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Funny but after all these years I still own my first pressing I bought in Leeds that Saturday afternoon in 1982. It's in beautiful mint condition and I'm going to give it a deep clean wash via Spin clean tomorrow and really listen to it again. The band, Smith in particular, wanted to make the album with a different producer than Mike Hedges, who had produced Seventeen Seconds and Faith. According to Lol Tolhurst, Smith and Tolhurst briefly met with the producer Conny Plank at Fiction's offices in the hopes of having him produce the album since they were both fans of his work with Kraftwerk, [11] however, the group soon settled on Phil Thornalley. [8] Pornography is the last Cure album to feature Tolhurst as the band's drummer (he then became the band's keyboardist), and also marked the first time he played keyboards on a Cure release. [8] The album was recorded at RAK Studios from January to April 1982. [12] Wolk, Douglas (October 2005). "The Cure: Pornography". Blender. No.41. Archived from the original on 23 November 2005 . Retrieved 2 November 2015. Gill, Jaime (2 December 2004). "The Cure Seventeen Seconds, Faith, Pornography (Deluxe Editions) Review". BBC Music . Retrieved 28 October 2012.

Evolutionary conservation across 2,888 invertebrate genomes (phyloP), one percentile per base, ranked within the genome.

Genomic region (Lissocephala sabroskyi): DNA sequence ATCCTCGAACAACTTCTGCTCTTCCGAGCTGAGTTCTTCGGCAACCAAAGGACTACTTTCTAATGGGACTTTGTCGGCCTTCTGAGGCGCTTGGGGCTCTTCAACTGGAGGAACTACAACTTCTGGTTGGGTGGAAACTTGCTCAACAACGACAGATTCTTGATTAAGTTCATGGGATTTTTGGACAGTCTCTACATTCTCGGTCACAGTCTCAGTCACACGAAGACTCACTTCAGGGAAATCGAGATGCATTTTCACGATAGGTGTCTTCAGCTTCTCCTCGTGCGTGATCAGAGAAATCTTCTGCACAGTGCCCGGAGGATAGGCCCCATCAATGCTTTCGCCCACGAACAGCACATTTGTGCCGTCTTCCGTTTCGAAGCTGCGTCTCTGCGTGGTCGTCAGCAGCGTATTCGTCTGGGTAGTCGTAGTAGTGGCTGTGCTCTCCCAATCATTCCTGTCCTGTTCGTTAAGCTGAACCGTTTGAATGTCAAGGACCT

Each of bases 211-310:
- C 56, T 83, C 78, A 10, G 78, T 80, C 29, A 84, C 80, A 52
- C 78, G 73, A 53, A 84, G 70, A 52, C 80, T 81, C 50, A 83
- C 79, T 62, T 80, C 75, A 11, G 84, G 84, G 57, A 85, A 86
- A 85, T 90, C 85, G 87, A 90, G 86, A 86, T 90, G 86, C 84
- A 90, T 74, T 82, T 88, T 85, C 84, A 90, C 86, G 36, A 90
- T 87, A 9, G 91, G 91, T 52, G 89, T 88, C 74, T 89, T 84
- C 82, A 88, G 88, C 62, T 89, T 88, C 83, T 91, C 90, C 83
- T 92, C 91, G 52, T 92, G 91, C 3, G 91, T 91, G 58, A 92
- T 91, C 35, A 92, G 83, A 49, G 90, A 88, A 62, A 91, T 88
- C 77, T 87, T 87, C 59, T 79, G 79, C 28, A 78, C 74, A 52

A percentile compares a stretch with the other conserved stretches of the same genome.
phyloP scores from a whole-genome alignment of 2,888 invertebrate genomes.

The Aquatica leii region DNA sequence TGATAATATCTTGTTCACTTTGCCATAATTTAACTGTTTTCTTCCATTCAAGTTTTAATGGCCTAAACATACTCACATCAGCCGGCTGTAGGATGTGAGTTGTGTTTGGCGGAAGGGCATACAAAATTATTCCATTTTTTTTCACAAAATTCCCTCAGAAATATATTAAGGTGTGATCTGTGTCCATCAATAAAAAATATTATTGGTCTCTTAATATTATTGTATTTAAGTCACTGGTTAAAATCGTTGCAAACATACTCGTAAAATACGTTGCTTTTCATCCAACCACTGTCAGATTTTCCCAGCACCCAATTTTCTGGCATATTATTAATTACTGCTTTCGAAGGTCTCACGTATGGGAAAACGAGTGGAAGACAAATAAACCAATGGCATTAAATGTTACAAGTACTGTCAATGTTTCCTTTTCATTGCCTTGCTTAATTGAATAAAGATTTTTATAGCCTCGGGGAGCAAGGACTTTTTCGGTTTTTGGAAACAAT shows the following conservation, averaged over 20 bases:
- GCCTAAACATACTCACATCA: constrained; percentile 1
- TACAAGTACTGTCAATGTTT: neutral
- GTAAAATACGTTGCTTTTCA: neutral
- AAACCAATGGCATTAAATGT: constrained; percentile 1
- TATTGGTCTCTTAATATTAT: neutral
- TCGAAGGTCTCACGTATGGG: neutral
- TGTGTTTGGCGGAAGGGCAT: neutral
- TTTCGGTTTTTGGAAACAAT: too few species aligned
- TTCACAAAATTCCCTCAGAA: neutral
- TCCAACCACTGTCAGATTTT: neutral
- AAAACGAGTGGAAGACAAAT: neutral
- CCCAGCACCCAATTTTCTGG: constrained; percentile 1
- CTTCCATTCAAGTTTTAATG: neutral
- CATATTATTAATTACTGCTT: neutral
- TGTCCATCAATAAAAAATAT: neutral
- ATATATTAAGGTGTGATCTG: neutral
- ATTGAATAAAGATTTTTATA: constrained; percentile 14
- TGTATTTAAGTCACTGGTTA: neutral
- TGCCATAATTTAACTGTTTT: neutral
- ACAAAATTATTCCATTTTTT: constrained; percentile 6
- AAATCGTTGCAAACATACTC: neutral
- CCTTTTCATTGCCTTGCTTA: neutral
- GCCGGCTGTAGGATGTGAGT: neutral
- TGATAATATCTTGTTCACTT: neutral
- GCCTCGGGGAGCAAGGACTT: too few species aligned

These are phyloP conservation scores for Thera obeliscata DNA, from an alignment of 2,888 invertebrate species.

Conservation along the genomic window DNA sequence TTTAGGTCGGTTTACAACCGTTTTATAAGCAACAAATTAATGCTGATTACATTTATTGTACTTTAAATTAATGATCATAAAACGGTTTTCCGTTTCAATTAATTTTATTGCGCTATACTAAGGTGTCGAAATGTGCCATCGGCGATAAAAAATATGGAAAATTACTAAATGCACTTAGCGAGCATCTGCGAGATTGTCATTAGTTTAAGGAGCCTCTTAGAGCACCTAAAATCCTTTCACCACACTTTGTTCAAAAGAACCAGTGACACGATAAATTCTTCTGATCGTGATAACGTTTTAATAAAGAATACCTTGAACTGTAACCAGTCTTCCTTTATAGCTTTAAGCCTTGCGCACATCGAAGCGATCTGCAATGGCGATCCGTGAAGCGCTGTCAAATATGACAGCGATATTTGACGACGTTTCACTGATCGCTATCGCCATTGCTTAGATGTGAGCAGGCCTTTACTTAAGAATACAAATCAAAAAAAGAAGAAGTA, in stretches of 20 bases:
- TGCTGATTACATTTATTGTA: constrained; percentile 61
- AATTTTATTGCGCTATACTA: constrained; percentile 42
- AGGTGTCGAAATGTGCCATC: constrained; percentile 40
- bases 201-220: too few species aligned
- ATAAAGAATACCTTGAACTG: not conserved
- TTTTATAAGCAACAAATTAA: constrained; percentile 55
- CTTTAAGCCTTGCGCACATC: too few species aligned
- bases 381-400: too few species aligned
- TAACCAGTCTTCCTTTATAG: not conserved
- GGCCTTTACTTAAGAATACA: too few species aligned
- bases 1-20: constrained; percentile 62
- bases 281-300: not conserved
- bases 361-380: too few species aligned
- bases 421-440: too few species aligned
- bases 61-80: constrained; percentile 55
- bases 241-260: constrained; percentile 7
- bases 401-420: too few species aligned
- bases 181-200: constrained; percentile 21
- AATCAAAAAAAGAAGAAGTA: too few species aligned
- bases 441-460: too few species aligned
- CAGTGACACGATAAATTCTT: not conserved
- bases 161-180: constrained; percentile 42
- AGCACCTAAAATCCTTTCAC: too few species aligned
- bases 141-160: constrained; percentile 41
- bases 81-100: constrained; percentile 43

Put simply, One Hundred Years is by far the most thrilling and terrifying opening act of any top 10 album from 1982. It’s probably still for me at least the strongest and most compulsively powerful opener on any Cure album period. There is nothing that comes even a third of the way close to its sheer rancorous claustrophobia, existential despair and sense of absolute ‘end of the world’ dread. The Cure: Pornography". Acclaimed Music. Archived from the original on 27 July 2013 . Retrieved 24 April 2013. In its place were cryptically opaque, bleached out and foggy soundscapes built on sparse instrumentation: Dempsey’s replacement Simon Gallup’s simple basslines, new member Matthieu Hartley’s unobtrusive synth drones, and robotic machine-like drumming from Tolhurst, topped with Smith’s distant, almost disembodied vocals and his economical off-kilter guitar. Smith said that "the reference point" for Pornography was the Psychedelic Furs' self-titled debut album, which he noted "had, like, a density of sound, really powerful". [16] Smith also cited Siouxsie and the Banshees as "a massive influence on me [...] They were the group who led me towards doing Pornography. They drew something out of me". [17] In 1982, Smith also said that the "records he'd take into the bunker after the big bang", were Desertshore by Nico, Music for Films by Brian Eno, Axis: Bold as Love / Are You Experienced by Jimi Hendrix, Twenty Golden Greats by Frank Sinatra and The Early Piano Works by Erik Satie. [18] Release and reception [ edit ] Following the band's previous album, 1981's Faith, the non-album single " Charlotte Sometimes" was released. The single, in particular its nightmarish and hallucinatory B-side "Splintered in Her Head", would hint at what was to come in Pornography. [8]a b Mason, Stewart. " Pornography – The Cure". AllMusic. Archived from the original on 24 July 2018 . Retrieved 21 March 2018. Not an album for the faint hearted I would add. There's no Love Cats or Inbetween Days here folks, just sheer misery but such wondrous grand misery, the music peels out in a glorious manner. Not for nothing did Cure fan and metal supremo Ross Robinson offer to produce one of The Cure’s later albums in 2004, in a conscious effort to get the band to record another similarly ‘angry and intense’ reprisal of his favourite album Pornography. However, the end result was a hugely uneven and disappointingly overwrought album which had none of the immediate devastating potency or claustrophobic intensity that Pornography served up, just somewhat inferior contrived attempts at familiar themes, which just goes to prove the old adage that any band can try and revisit or emulate their previous glories but seldom to the same degree of effectiveness. The Cure: Pornography" (Press release). Fiction Records . Retrieved 11 September 2013. From on-fiction.com Retrospective views of Pornography have been far more favourable. [8] In his biography of the Cure, Never Enough: The Story of the Cure, Jeff Apter wrote that it "turned out to be the kind of album—just like Lou Reed's Berlin or Bowie's coke-fueled Low—that required some distance and a good few years of music history to be really appreciated". [8] In 1995, Mark Coleman of Rolling Stone noted that Pornography had come to be "revered by Cureheads as a masterstroke", while noting that "normal listeners will probably find it impenetrable". [8] Stewart Mason of AllMusic found it to be "much better than most mainstream critics of the time thought", but at the same time "not the masterpiece some fans have claimed it to be" and "just a bit too uneven to be considered a classic". [24] In 2004, Jaime Gill of BBC Music singled out the album's "sonic depth and sheer relentless conviction" for praise, adding that without these qualities, its "extraordinary misanthropy would be laughable". [34] Uncut called Pornography "a masterpiece of claustrophobic self-loathing." [35]